In watercolours (primarily in greys and black) bleeding and soaking treat whole sheets of papers as objects. The scratching and abrasion of paper highlight the textural qualities of the materials. The watercolour Fight on a Hill (c. 2008-9) shares certain characteristics – not least the strange ambivalent tone somewhere between horrific thuggery and slapstick knockabout – with Goya’s Fight with Cudgels (1819-23) from his Black Paintings. Goya’s Black Paintings have a predominantly dark coloration and use of black, the artist’s use of grotesque and troubling imagery and ambiguity of subject matter all parallel Lynch’s ink drawings and lithographs. It seems that Lynch has few meaningful connections to contemporary artists and that his art has developed in relative isolation, with him exhibiting relatively rarely until the 2000s. Most of Lynch’s social and artistic milieu is centred on the film world rather than the fine-art world. It would be hard to assign Lynch to any current art movement.

Comedy plays an important part in Lynch’s creative output. This comes in the form of non sequiturs, colloquial dialogue or comments laced with underlying oddness or menace. There is a terrible form of black humour in scenes of catastrophic injury or deformity accompanied by laconic commentary. Part of the humour comes from the severity of the physical evidence and the mildness of the commentary. Often it is hard to judge the tone the texts – lacking context and verbal delivery – and this makes leaves viewers feeling wrong footed. The comic precision of titles such as This Man was Shot 0.9502 Seconds Ago (2004) recalls the baroque extravagance of Dalí’s titles.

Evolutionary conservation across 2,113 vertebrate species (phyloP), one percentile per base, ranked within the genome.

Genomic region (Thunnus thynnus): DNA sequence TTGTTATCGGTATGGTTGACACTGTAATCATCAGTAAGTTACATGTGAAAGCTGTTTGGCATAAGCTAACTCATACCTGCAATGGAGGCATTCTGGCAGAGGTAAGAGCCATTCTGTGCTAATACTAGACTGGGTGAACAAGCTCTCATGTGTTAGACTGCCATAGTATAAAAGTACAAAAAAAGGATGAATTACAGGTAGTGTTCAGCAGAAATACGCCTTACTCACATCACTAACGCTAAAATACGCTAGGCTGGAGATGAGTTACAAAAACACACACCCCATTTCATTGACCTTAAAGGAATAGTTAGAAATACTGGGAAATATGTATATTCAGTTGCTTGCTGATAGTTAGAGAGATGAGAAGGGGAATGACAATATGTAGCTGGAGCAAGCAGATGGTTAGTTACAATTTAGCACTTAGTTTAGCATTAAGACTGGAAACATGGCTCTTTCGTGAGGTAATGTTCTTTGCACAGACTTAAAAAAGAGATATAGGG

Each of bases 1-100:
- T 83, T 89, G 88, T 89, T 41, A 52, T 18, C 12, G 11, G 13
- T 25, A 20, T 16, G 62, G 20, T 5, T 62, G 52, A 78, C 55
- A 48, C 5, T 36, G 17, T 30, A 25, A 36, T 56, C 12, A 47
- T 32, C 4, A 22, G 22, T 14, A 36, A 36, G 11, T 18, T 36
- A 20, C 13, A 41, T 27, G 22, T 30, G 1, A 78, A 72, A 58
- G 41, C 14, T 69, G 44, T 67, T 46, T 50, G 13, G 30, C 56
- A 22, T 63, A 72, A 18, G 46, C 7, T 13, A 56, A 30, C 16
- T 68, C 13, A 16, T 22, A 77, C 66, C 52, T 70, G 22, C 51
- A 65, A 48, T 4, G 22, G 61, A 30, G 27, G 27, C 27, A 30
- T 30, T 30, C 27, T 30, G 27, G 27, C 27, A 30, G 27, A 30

David Lynch, Change The Fuckin Channel Fuckface, 2008-2009, mixed media on panel, courtesy the artist

[Image: David Lynch, Change The Fuckin Channel Fuckface (2008-9), mixed media on panel, courtesy the artist]

Another example of black humour is Change the Fuckin’ Channel Fuckface (2008-9), where a pathetic but sinister figure of a woman seated on a bed faces us and speaks. The text in the picture reads “woman with broken neck and electric knife speaks to her husband”. We are in a scene with narrative content. We are in the position of the husband, threatened by his angry and dangerous wife. Drawing an analogy with cinema is obvious but it seems a valid approach in this case. We have characters with emotional charge between them, dramatic tension, black humour, incidental details, a domestic setting and a degree of realism.

Lynch sometimes reaches for the cosmic. This can be seen in the films Eraserhead, Dune and The Straight Story. In his art it comes in the form of vortices and starry skies. His wastelands, perhaps inspired the Californian desert near Lynch’s home, also have a timeless quality. (The haunting isolation of the desert can be seen near the end of Lost Highway.) There is certainly work to be done by researchers on describing exactly how American Lynch is as a maker of fine art. In some respects he conforms to the stereotype of an American artist – a fascination with pop culture, American vernacular speech, imagery processed through the mass media, the American landscape, casual violence – and other respects he is a European artist in his ambiguity, his allusions to past art, evident fascination with deep existential horror and his refusal to accept simple answers. In this mixture, he is close to Abstract Expressionist behaviour, tastes and allegiances, though his art has little in common with theirs.